Colorado Should Know Throwing Money at the Program Doesn't Always Fix It
Colorado recently hired Mike MacIntyre to run their football program and Wednesday night they launched the next big venture in their hope to ascend to football decency. Athletic director Mike Bohn and Coach MacIntyre unveiled plans for a $170 million overhaul of the Colorado football facilities, as shown over at CUBuffs.com.
At the most basic level, props to Bohn for getting this pushed through. Colorado needed upgrades to help them show off in recruiting, and the plans for this massive upgrading process will help in that department. However, we do have to temper our roof raising for Bohn and MacIntyre by acknowledging that nice stuff is just stuff, a lot more goes into building a program.
After the unceremonious firing of Buff family guy Jon Embree, and the resulting charge of racial discrimination from former coach and legend Bill McCartney, Mike Bohn needs something to go his way in a hurry. He hopes that something is new coach, Mike MacIntyre, a guy who came in and, as shown over at 247 Sports, had a tough time generating recruiting momentum.
The cash is nice, and thanks to the Pac-12's influx of dollars the Buffs have the cheddar to invest in their program; something they could not do while mired in debt in the Big 12. However, as we've seen all over the collegiate landscape, reinvestment is only a small part of the recipe for success.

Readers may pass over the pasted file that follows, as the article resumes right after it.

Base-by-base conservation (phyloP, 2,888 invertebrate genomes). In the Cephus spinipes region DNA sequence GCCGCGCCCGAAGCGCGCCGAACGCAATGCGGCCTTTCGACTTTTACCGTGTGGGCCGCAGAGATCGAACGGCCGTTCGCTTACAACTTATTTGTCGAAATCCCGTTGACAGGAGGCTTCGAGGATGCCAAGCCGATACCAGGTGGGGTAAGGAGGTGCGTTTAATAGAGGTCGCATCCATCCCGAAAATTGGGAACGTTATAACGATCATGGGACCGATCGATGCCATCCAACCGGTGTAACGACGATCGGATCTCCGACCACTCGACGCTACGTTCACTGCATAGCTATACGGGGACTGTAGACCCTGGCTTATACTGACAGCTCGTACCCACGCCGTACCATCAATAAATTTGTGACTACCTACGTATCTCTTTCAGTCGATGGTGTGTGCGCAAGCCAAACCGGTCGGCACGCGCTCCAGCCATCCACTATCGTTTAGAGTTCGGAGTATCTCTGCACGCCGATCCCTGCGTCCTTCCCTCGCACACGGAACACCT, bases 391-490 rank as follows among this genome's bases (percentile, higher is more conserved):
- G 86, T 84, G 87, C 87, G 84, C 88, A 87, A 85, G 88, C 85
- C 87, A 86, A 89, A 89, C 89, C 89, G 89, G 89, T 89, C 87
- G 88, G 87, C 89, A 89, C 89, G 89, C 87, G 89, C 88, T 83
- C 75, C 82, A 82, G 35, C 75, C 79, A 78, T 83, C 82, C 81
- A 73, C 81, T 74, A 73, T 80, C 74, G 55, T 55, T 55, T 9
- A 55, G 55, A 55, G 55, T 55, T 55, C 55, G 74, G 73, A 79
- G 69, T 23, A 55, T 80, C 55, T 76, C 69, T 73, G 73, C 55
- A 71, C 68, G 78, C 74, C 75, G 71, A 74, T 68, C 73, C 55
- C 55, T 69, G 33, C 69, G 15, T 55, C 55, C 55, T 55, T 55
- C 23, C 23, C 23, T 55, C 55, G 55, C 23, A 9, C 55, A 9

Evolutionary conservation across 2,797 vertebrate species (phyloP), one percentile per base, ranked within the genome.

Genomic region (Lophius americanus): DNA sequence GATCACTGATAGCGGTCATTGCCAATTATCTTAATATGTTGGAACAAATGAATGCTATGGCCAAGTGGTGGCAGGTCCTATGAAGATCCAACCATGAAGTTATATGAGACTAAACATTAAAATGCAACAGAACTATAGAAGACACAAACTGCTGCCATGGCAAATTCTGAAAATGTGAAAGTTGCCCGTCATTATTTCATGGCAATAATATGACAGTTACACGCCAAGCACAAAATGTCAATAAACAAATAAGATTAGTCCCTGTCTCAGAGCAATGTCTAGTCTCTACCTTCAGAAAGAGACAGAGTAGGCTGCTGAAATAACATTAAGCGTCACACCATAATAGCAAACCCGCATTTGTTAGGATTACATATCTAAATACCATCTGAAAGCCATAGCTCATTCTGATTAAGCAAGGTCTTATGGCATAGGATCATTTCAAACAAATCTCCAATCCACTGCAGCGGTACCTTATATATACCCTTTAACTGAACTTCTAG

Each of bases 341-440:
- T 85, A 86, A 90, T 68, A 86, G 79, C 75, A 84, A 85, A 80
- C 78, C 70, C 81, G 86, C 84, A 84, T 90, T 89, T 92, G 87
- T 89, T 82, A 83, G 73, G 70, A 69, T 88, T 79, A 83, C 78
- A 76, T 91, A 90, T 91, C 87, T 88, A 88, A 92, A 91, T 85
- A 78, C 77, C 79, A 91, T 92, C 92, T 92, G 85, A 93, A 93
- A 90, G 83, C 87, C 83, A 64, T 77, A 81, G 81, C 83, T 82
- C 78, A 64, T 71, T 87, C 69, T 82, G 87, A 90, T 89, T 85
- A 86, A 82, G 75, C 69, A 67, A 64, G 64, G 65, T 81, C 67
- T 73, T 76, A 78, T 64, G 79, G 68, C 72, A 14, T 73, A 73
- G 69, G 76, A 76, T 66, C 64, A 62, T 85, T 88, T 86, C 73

Tennessee knows this fact all too well as they've poured over $130 million into Neyland Stadium renovations since 2006, as reported by the Sports Business Daily. All that investment has earned them one SEC Championship appearance in 2007, four non-BCS bowl trips and three seasons with no bowl showing at all. In their division the Vols only finished in one of the top two spots in two of the seven seasons; they finished in the bottom two slots three times in seven.
Stadium renovation is nice, but ultimately what Tennessee has currently is their fourth coach since the 2008 season. Your coaching recipe has to work or the renovation is largely a cash dump.
How much help do you think the facility upgrade plans will help Colorado?
Which brings us to Maryland, a school that undertook massive renovations in an effort to modernize and compete about the same time as Tennessee. The Terps are a lot more Colorado than Tennessee from a financial standpoint. Sure, the Buffs have nice Pac-12 dollars, but if they, like Maryland, do not get a return on the investment through donations and ticket sales, they'll be back in financial disarray.
The Terps had to cut sports, and ultimately make a dash to the Big Ten, in an effort to fix their money woes. For Colorado, this push for facilities has to pay off, not just in recruiting but in ticket sales and dollars donated. It has to pay for itself at some point in the future and as both Tennessee and Maryland prove, that can only happen if they win.
I'm rooting for Mike MacIntyre; the guy is a heck of a coach with a keen eye for talent and getting the most out of his players. The stadium efforts are a great asset, but ultimately the Colorado program can only be saved by the likes of Coach MacIntyre. Of course, we said the same about Dan Hawkins and Jon Embree before him.
We'll see if the third time is the charm for Mike Bohn, at least he's got the facilities planned to help his new guy.
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